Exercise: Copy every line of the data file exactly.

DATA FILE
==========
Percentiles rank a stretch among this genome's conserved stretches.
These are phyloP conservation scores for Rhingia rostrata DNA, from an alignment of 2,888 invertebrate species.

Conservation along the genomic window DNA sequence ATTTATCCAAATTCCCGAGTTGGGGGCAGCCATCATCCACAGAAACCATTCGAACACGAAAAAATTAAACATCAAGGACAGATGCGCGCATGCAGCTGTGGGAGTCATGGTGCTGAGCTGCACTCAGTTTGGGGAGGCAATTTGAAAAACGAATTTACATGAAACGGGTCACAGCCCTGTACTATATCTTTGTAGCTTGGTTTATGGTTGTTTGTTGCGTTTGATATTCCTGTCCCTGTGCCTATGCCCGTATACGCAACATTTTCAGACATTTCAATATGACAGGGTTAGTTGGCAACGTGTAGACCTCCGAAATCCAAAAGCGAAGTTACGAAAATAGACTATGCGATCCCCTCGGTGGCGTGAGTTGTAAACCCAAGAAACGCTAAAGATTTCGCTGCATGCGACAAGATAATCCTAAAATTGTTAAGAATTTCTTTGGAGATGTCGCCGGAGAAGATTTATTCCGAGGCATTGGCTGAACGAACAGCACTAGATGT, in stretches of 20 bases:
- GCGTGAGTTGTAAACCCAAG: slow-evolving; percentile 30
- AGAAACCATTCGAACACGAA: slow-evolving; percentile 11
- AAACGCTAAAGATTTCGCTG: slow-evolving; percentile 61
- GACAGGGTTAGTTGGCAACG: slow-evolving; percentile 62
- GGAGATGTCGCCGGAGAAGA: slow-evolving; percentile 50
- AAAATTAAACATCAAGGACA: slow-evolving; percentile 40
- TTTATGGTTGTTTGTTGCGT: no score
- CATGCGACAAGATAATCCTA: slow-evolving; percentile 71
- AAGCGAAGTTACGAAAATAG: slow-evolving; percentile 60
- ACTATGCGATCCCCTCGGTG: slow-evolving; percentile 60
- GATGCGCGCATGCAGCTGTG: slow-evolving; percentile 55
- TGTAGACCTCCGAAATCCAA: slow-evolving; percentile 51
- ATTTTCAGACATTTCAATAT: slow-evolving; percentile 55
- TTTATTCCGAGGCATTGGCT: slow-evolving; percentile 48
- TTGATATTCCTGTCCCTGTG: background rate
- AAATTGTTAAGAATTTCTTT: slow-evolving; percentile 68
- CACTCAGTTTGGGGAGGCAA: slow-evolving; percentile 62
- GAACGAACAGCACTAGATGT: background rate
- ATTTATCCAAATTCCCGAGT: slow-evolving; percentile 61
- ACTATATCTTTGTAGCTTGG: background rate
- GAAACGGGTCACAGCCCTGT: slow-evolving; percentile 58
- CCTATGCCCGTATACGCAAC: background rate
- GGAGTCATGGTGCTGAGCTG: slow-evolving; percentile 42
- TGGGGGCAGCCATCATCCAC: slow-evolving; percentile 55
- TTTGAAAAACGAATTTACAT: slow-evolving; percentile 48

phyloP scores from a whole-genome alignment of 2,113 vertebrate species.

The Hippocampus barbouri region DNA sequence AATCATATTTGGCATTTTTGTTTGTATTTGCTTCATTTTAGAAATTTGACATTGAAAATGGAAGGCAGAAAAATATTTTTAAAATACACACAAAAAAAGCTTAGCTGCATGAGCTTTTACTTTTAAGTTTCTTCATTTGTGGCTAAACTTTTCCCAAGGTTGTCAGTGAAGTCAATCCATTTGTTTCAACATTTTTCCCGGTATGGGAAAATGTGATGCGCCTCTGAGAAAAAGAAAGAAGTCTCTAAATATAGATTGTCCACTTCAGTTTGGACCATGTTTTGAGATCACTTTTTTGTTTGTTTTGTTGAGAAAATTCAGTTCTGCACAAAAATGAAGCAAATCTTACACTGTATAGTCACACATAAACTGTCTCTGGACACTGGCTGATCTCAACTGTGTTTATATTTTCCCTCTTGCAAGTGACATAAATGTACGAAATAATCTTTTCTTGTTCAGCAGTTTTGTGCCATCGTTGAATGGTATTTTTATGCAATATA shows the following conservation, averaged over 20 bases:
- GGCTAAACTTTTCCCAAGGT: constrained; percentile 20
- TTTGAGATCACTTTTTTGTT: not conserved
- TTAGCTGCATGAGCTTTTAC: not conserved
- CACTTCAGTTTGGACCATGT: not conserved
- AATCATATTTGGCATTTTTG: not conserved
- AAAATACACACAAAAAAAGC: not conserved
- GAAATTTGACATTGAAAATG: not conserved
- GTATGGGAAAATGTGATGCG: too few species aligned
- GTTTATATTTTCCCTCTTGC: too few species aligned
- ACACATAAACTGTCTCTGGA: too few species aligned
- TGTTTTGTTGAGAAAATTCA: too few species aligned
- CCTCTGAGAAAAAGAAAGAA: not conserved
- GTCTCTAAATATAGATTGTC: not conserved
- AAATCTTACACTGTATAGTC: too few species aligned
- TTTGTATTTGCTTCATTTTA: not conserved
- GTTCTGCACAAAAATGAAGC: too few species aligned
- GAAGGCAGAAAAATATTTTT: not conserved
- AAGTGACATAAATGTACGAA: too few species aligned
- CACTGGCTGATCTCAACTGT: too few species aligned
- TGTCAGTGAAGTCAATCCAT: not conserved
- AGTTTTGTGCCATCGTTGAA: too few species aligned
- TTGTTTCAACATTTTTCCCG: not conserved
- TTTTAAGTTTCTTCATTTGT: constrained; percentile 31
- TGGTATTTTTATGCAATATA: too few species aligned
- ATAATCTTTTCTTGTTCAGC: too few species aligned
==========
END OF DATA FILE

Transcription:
Percentiles rank a stretch among this genome's conserved stretches.
These are phyloP conservation scores for Rhingia rostrata DNA, from an alignment of 2,888 invertebrate species.

Conservation along the genomic window DNA sequence ATTTATCCAAATTCCCGAGTTGGGGGCAGCCATCATCCACAGAAACCATTCGAACACGAAAAAATTAAACATCAAGGACAGATGCGCGCATGCAGCTGTGGGAGTCATGGTGCTGAGCTGCACTCAGTTTGGGGAGGCAATTTGAAAAACGAATTTACATGAAACGGGTCACAGCCCTGTACTATATCTTTGTAGCTTGGTTTATGGTTGTTTGTTGCGTTTGATATTCCTGTCCCTGTGCCTATGCCCGTATACGCAACATTTTCAGACATTTCAATATGACAGGGTTAGTTGGCAACGTGTAGACCTCCGAAATCCAAAAGCGAAGTTACGAAAATAGACTATGCGATCCCCTCGGTGGCGTGAGTTGTAAACCCAAGAAACGCTAAAGATTTCGCTGCATGCGACAAGATAATCCTAAAATTGTTAAGAATTTCTTTGGAGATGTCGCCGGAGAAGATTTATTCCGAGGCATTGGCTGAACGAACAGCACTAGATGT, in stretches of 20 bases:
- GCGTGAGTTGTAAACCCAAG: slow-evolving; percentile 30
- AGAAACCATTCGAACACGAA: slow-evolving; percentile 11
- AAACGCTAAAGATTTCGCTG: slow-evolving; percentile 61
- GACAGGGTTAGTTGGCAACG: slow-evolving; percentile 62
- GGAGATGTCGCCGGAGAAGA: slow-evolving; percentile 50
- AAAATTAAACATCAAGGACA: slow-evolving; percentile 40
- TTTATGGTTGTTTGTTGCGT: no score
- CATGCGACAAGATAATCCTA: slow-evolving; percentile 71
- AAGCGAAGTTACGAAAATAG: slow-evolving; percentile 60
- ACTATGCGATCCCCTCGGTG: slow-evolving; percentile 60
- GATGCGCGCATGCAGCTGTG: slow-evolving; percentile 55
- TGTAGACCTCCGAAATCCAA: slow-evolving; percentile 51
- ATTTTCAGACATTTCAATAT: slow-evolving; percentile 55
- TTTATTCCGAGGCATTGGCT: slow-evolving; percentile 48
- TTGATATTCCTGTCCCTGTG: background rate
- AAATTGTTAAGAATTTCTTT: slow-evolving; percentile 68
- CACTCAGTTTGGGGAGGCAA: slow-evolving; percentile 62
- GAACGAACAGCACTAGATGT: background rate
- ATTTATCCAAATTCCCGAGT: slow-evolving; percentile 61
- ACTATATCTTTGTAGCTTGG: background rate
- GAAACGGGTCACAGCCCTGT: slow-evolving; percentile 58
- CCTATGCCCGTATACGCAAC: background rate
- GGAGTCATGGTGCTGAGCTG: slow-evolving; percentile 42
- TGGGGGCAGCCATCATCCAC: slow-evolving; percentile 55
- TTTGAAAAACGAATTTACAT: slow-evolving; percentile 48

phyloP scores from a whole-genome alignment of 2,113 vertebrate species.

The Hippocampus barbouri region DNA sequence AATCATATTTGGCATTTTTGTTTGTATTTGCTTCATTTTAGAAATTTGACATTGAAAATGGAAGGCAGAAAAATATTTTTAAAATACACACAAAAAAAGCTTAGCTGCATGAGCTTTTACTTTTAAGTTTCTTCATTTGTGGCTAAACTTTTCCCAAGGTTGTCAGTGAAGTCAATCCATTTGTTTCAACATTTTTCCCGGTATGGGAAAATGTGATGCGCCTCTGAGAAAAAGAAAGAAGTCTCTAAATATAGATTGTCCACTTCAGTTTGGACCATGTTTTGAGATCACTTTTTTGTTTGTTTTGTTGAGAAAATTCAGTTCTGCACAAAAATGAAGCAAATCTTACACTGTATAGTCACACATAAACTGTCTCTGGACACTGGCTGATCTCAACTGTGTTTATATTTTCCCTCTTGCAAGTGACATAAATGTACGAAATAATCTTTTCTTGTTCAGCAGTTTTGTGCCATCGTTGAATGGTATTTTTATGCAATATA shows the following conservation, averaged over 20 bases:
- GGCTAAACTTTTCCCAAGGT: constrained; percentile 20
- TTTGAGATCACTTTTTTGTT: not conserved
- TTAGCTGCATGAGCTTTTAC: not conserved
- CACTTCAGTTTGGACCATGT: not conserved
- AATCATATTTGGCATTTTTG: not conserved
- AAAATACACACAAAAAAAGC: not conserved
- GAAATTTGACATTGAAAATG: not conserved
- GTATGGGAAAATGTGATGCG: too few species aligned
- GTTTATATTTTCCCTCTTGC: too few species aligned
- ACACATAAACTGTCTCTGGA: too few species aligned
- TGTTTTGTTGAGAAAATTCA: too few species aligned
- CCTCTGAGAAAAAGAAAGAA: not conserved
- GTCTCTAAATATAGATTGTC: not conserved
- AAATCTTACACTGTATAGTC: too few species aligned
- TTTGTATTTGCTTCATTTTA: not conserved
- GTTCTGCACAAAAATGAAGC: too few species aligned
- GAAGGCAGAAAAATATTTTT: not conserved
- AAGTGACATAAATGTACGAA: too few species aligned
- CACTGGCTGATCTCAACTGT: too few species aligned
- TGTCAGTGAAGTCAATCCAT: not conserved
- AGTTTTGTGCCATCGTTGAA: too few species aligned
- TTGTTTCAACATTTTTCCCG: not conserved
- TTTTAAGTTTCTTCATTTGT: constrained; percentile 31
- TGGTATTTTTATGCAATATA: too few species aligned
- ATAATCTTTTCTTGTTCAGC: too few species aligned